I’ll be the first to admit that this blog hasn’t seen a lot of updates lately. You know, for the last year and a bit.
But the truth is I simply fell out of practice with writing, and by extension, writing on Linux. I haven’t been writing on anything, you see, which pretty much puts writing on Linux out of the question. For this blog to exist, writing, as it were, must be done somewhere, preferably with that somewhere being at least near Linux.
Recently, however, I took up the whole “writing” thing again, and figured, well, if I’m doing this, I may as well write on Linux. After all, I was halfway there as it was.
And so, just barely managing to stop myself from uttering the words “what could possibly go wrong?”, I stuck Ubuntu 11.10 (“Oneiric Ocelot”) on a USB stick, stuck the stick into an old HP Mini 2133, and stuck Ubuntu on the hard drive.
Surprisingly little went wrong. I was even impressed at how the Broadcom wireless drivers – once the bane of any Linux novice’s first transition to free software – were quietly downloaded before the installation had even begun. The install was quick, smooth, and most importantly, pretty.
With very little struggle I managed to get Ubuntu up and running and get this party, as it were, started. After juggling files and fonts for a bit I realized that everything was rather tiny on the netbook’s high-resolution screen. Switching to a lower resolution looked awful, so I decided to increase the font size instead.
This is a relatively simple task in most, if not all, popular operating systems. Even during my first experiences with Ubuntu, I didn’t have to search much to find the option. No, it was in a pretty obvious place – “Appearances,” I think it was? – and simple to modify.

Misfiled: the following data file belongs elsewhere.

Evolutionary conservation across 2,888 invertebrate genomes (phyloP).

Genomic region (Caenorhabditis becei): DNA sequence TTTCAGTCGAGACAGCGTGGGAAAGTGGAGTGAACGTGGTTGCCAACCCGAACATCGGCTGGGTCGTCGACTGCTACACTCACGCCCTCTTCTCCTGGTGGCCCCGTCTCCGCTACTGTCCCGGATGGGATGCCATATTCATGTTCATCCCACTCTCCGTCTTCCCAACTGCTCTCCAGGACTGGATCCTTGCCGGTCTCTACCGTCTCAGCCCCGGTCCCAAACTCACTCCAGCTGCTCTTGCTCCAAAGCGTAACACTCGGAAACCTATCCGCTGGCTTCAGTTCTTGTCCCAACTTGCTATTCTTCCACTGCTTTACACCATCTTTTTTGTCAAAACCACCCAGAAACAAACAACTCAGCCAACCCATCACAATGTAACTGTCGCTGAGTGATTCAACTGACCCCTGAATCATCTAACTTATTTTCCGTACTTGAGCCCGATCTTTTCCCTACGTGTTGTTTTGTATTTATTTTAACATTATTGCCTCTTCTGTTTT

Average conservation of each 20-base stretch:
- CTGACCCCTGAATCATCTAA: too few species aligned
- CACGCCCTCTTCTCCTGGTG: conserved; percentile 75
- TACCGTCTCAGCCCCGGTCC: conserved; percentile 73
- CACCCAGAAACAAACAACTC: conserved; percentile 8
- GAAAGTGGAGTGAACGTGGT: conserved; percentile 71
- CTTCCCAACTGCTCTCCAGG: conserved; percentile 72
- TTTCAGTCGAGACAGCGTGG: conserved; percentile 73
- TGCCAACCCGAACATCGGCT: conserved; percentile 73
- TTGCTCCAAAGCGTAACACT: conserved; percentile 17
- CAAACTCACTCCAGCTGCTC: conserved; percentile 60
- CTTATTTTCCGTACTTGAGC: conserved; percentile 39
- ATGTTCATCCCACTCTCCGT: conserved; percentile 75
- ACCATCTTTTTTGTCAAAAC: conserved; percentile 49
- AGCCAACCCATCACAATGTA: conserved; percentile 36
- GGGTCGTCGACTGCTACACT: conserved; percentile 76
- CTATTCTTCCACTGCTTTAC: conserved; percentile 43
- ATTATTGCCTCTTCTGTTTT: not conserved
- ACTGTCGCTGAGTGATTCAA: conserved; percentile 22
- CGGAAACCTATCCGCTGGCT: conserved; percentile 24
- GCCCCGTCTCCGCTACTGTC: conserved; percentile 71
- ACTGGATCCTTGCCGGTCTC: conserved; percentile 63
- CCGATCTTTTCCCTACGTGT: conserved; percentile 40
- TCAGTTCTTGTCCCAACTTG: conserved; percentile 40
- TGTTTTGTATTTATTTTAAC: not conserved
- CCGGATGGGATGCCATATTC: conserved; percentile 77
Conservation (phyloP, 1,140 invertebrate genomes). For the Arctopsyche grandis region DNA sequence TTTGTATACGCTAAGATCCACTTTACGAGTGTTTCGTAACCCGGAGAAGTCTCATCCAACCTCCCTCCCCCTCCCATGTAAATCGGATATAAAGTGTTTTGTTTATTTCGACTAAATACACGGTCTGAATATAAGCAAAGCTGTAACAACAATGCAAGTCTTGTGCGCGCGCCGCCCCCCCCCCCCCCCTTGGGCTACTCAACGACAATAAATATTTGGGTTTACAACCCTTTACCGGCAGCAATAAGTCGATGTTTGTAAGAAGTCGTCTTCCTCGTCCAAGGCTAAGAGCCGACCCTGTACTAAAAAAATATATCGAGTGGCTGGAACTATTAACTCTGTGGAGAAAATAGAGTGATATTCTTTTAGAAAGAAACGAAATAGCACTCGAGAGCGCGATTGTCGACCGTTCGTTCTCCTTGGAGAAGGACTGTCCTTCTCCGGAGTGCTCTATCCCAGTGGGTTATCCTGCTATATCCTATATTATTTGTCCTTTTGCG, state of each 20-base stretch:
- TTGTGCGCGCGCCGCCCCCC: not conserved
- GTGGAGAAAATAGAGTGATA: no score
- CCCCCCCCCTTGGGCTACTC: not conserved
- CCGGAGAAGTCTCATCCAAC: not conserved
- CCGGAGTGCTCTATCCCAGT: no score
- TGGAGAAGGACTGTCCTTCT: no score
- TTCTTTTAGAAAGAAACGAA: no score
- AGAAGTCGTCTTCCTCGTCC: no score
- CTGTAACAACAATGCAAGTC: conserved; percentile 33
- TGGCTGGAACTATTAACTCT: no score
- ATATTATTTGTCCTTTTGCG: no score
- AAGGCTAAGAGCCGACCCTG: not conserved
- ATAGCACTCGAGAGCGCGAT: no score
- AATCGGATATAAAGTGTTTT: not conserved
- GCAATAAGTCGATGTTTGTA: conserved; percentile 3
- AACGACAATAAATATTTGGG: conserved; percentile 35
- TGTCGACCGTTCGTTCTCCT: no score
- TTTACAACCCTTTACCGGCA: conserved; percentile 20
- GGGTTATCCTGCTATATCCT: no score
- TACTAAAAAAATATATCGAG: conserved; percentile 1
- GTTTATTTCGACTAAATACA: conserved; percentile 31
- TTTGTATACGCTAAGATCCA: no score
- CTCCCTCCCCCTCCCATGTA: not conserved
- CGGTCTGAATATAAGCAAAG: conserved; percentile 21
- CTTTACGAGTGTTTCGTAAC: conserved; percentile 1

So I found myself in quite the position of embarrassment when, despite Ubuntu’s (relatively) new fancy-pants dashboard with its impossibly-simple-to-use search bar, I couldn’t find the option. I smacked the side of my head a few times, hoping to jostle the past few years’ accumulated *nix knowledge into finding a solution. And indeed it did. I opened up a browser and asked Google what to do next.
The consensus on the Internet was that the reason I couldn’t find the option to do something so incredibly simple as changing the font size was because, in fact, there is no option in a vanilla Ubuntu 11.10 install. For a moment I felt a small degree of claustrophobia as I became aware of the user preferences shrinking all around me, threatening to close me in with their idiot-proofing lockdowns of obscenely simple options. But then I remembered that this was Linux I was dealing with, and Linux, no matter what the flavor, is anything if not free. And indeed, wherever the problem was recorded, a solution was offered:
sudo apt-get install gnome-tweak-tool
Trying not to think about how stupid this was, I focused instead on how impressively shiny Ubuntu had become while opening up a terminal to run the aforementioned command.
The terminal was more than happy to help me on my epic quest to make the fonts a bit bigger, but first it had to download 80MB of archives.
When it had finished packing my system full of who-knows-what, a new icon was available on the dashboard. It was labeled Advanced Settings. I guess wanting to change my font size makes me some kind of incredible power user.
I know this experience doesn’t have much to do with writing, but I’m seriously wondering if continuing this blog with Ubuntu & Unity is worth it. I’m beginning to get the same feeling I got during my brief time with OS X – that I, as a user, am a bumbling idiot unworthy of changing even the simplest settings on my own machine. I know this can probably be rectified by using a different window manager, but I also know that Ubuntu, as a community project, is responsible for whatever’s available on a vanilla install. Choosing to leave out basic system settings on a fresh install… worries me.
I’m not too concerned with my own computer – I know I can get it up and running again the way I want it, and get back to discussing writing software. But I am definitely concerned with the direction Ubuntu seems to be headed towards.